Talks on labor reforms protracted
Despite marathon talks that started Monday and were supposed to conclude Tuesday, representatives of the Federation of Korean Trade Unions, the Korea Employers Federation and the deputy minister of Employment and Labor failed to reach a consensus as of 8 p.m. on Tuesday over ways to reform Korea’s labor market - reforms that are expected to have a major impact on the Korean economy.
No new deadline was announced.
The Federation of Korean Trade Unions is one of the country’s two largest labor unions’ associations, and the Korea Employers Federation is the largest association of employers. Also attending was a representative of the public interest and four labor specialists from the private sector.
The reforms are expected to have repercussions on the country’s sagging job market and the high youth unemployment rate.
After unsuccessful negotiations in the morning, representatives from the labor unions held their own closed-door meeting at 2 p.m. to gather internal opinions on the issues causing the deadlock.
“As far as we know, there was an internal dispute among the labor unions over the negotiations,” an official from the Economic and Social Development Commission, a presidential committee in charge of arbitration, said by phone. “Some hardline members are reportedly protesting the government’s proposals or management’s positions.”
The issues on the table are divided into two main parts. The first is three ways to improve working conditions for regular workers, which refers to employees with salaried jobs and benefits.
The second main issue is how to improve the so-called duality of Korea’s labor market: companies’ reliance on both regular and irregular workers, which refers to contract employees with no benefits and little job security.
The most contentious reforms were the ones designed to reduce the economy’s reliance on irregular workers.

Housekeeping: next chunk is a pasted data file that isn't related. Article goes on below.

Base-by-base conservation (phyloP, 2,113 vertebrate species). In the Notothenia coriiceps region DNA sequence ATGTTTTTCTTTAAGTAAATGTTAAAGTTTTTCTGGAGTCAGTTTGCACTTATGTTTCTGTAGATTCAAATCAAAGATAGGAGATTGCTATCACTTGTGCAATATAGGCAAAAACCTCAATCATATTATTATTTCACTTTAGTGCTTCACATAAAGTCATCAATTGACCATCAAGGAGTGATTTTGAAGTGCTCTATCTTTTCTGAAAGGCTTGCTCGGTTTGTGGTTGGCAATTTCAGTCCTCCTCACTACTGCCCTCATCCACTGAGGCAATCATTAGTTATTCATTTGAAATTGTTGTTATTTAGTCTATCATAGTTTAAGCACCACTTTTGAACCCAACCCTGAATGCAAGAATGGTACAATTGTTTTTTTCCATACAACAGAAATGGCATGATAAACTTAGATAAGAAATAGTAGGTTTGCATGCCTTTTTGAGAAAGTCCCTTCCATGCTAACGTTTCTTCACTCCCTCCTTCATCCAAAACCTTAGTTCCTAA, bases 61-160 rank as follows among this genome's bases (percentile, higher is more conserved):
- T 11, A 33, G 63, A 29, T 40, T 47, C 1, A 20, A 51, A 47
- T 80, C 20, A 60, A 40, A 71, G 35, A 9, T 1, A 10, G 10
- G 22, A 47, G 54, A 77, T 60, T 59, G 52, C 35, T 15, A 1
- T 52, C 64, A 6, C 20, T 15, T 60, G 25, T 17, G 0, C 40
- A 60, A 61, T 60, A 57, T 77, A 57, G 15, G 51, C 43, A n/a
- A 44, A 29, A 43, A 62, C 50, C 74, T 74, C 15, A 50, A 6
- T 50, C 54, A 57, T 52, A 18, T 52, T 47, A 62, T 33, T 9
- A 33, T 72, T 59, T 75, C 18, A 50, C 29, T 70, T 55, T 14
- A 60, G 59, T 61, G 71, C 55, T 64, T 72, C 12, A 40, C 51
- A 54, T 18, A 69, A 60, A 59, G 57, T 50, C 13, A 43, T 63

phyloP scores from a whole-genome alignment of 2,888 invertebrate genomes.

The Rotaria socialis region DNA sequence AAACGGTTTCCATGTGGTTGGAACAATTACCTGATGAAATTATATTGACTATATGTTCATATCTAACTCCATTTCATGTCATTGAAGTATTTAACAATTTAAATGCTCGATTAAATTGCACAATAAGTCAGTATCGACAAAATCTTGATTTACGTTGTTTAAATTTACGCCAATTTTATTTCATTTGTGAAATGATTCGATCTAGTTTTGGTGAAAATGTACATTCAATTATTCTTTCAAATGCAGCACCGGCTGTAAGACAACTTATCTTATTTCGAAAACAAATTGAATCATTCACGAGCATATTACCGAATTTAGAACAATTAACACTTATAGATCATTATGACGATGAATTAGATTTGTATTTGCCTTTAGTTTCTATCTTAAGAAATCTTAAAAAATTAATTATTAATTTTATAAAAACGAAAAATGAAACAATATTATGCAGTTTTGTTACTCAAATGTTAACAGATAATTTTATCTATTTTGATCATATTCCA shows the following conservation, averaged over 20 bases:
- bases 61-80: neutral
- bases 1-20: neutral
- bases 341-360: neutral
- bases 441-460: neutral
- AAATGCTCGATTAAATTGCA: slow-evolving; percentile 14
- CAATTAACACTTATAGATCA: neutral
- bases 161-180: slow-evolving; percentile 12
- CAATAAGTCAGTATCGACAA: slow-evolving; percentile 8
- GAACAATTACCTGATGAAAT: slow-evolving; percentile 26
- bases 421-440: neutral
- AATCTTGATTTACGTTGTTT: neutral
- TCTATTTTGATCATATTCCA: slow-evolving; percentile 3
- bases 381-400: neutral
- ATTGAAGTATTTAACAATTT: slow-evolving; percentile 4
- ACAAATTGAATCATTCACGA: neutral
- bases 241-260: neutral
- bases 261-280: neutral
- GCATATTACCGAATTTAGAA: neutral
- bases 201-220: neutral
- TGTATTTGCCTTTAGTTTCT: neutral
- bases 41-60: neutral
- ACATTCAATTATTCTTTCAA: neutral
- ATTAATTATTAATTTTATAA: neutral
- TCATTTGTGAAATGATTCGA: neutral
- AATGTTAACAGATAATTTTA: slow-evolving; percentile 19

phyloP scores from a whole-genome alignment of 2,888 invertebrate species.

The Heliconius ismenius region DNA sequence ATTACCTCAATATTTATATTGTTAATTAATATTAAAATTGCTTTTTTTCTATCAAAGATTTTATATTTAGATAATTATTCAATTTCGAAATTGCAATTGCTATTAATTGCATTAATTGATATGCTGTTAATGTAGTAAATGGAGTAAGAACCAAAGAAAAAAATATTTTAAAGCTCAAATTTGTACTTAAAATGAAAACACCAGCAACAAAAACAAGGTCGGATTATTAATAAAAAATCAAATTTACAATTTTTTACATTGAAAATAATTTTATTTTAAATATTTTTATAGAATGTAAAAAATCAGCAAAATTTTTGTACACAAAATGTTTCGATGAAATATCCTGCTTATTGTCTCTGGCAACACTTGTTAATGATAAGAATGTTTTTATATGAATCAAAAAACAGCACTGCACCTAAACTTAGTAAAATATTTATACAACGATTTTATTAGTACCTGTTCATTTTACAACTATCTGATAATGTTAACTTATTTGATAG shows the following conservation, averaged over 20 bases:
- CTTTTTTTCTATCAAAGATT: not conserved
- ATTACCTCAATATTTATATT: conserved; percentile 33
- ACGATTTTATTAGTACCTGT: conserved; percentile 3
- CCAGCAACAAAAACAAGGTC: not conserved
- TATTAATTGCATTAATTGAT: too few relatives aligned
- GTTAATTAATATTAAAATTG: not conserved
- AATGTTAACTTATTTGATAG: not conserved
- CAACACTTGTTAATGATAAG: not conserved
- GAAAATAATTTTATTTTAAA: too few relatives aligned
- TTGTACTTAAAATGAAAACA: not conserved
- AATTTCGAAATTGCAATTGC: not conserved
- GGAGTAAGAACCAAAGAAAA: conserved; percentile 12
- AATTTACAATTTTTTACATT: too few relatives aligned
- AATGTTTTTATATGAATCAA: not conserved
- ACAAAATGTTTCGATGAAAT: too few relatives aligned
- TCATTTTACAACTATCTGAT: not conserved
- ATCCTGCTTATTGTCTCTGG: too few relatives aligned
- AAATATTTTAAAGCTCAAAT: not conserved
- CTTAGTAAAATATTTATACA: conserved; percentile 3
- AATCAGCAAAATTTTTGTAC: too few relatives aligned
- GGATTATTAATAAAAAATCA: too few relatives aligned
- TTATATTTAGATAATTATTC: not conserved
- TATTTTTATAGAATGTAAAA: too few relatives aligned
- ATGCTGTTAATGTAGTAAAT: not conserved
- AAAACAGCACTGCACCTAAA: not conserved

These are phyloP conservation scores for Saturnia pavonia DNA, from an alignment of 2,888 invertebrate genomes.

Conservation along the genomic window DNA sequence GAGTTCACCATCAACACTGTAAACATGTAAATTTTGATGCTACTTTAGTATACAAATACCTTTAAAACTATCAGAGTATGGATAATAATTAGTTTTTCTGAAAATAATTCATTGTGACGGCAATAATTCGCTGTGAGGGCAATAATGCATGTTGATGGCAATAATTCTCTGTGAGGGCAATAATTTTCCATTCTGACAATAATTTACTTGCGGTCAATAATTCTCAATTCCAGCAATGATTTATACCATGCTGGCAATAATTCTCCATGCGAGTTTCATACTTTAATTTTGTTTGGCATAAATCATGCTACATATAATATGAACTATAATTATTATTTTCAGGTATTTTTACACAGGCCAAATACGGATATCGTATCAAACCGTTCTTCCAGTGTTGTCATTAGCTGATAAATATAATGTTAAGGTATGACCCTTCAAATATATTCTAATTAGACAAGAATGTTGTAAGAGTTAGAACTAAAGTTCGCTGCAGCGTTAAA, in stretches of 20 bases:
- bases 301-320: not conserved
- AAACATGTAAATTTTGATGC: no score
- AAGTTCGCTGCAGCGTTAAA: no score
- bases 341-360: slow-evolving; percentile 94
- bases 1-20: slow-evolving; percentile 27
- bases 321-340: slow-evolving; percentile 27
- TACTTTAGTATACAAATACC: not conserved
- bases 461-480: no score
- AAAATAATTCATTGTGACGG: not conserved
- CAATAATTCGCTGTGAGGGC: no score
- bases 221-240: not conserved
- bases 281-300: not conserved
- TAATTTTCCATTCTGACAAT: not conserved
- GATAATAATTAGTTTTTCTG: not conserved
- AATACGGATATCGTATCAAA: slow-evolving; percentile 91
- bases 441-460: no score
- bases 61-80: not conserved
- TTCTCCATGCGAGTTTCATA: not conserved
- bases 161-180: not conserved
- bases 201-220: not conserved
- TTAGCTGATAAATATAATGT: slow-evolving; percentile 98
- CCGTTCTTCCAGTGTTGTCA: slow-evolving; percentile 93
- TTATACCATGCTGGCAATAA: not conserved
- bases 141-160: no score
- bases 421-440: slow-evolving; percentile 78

The unions are calling for companies to put on staff all contract workers that work for two years, as per current law. Currently, companies fire contract workers before they reach the two-year limit so they don’t have to hire them.
Employers are asking for the two-year term for contract workers to be extended to four years.
Easing regulations on how companies treat salaried workers was also discussed as a way of “increasing flexibility in the labor market.” The companies want greater freedom to lay off salaried workers for poor performances, which was strongly opposed by the unions.
Both sides basically agreed to three reforms for regular workers, which are revising the definition of a worker’s base salary, reducing working hours, and extending the retirement age with the addition of a “peak” salary system. In that system, workers would be employed longer, but their salary would peak and then start to shrink for their final years on the job.
But they sparred over details of those three reforms. On base salaries, which are the standard for companies to calculate all kinds of compensation including severance, the unions called for including all kinds of bonuses and benefits in the definition.
The companies maintained their position on keeping the current definition of base salary, which is monthly pay without the benefits.
On the matter of the retirement age, both parties agreed on adopting so-called peak wage system, but they disagreed on when the worker’s salary should start to shrink.
In terms of reducing working hours, both sides agreed to reduce the legal working hours to 52 hours from 68 per week, but management demanded allowing 8 hours more if necessary.
When the talks deadlocked, President Park Geun-hye called upon the parties to reach a consensus within the deadline they promised, which was the end of March.
“It could be the last opportunity to improve the quality of our labor market for the future generation,” she said at a cabinet meeting on Tuesday. “This was our promise to the public.”
BY KIM HEE-JIN [firstname.lastname@example.org]
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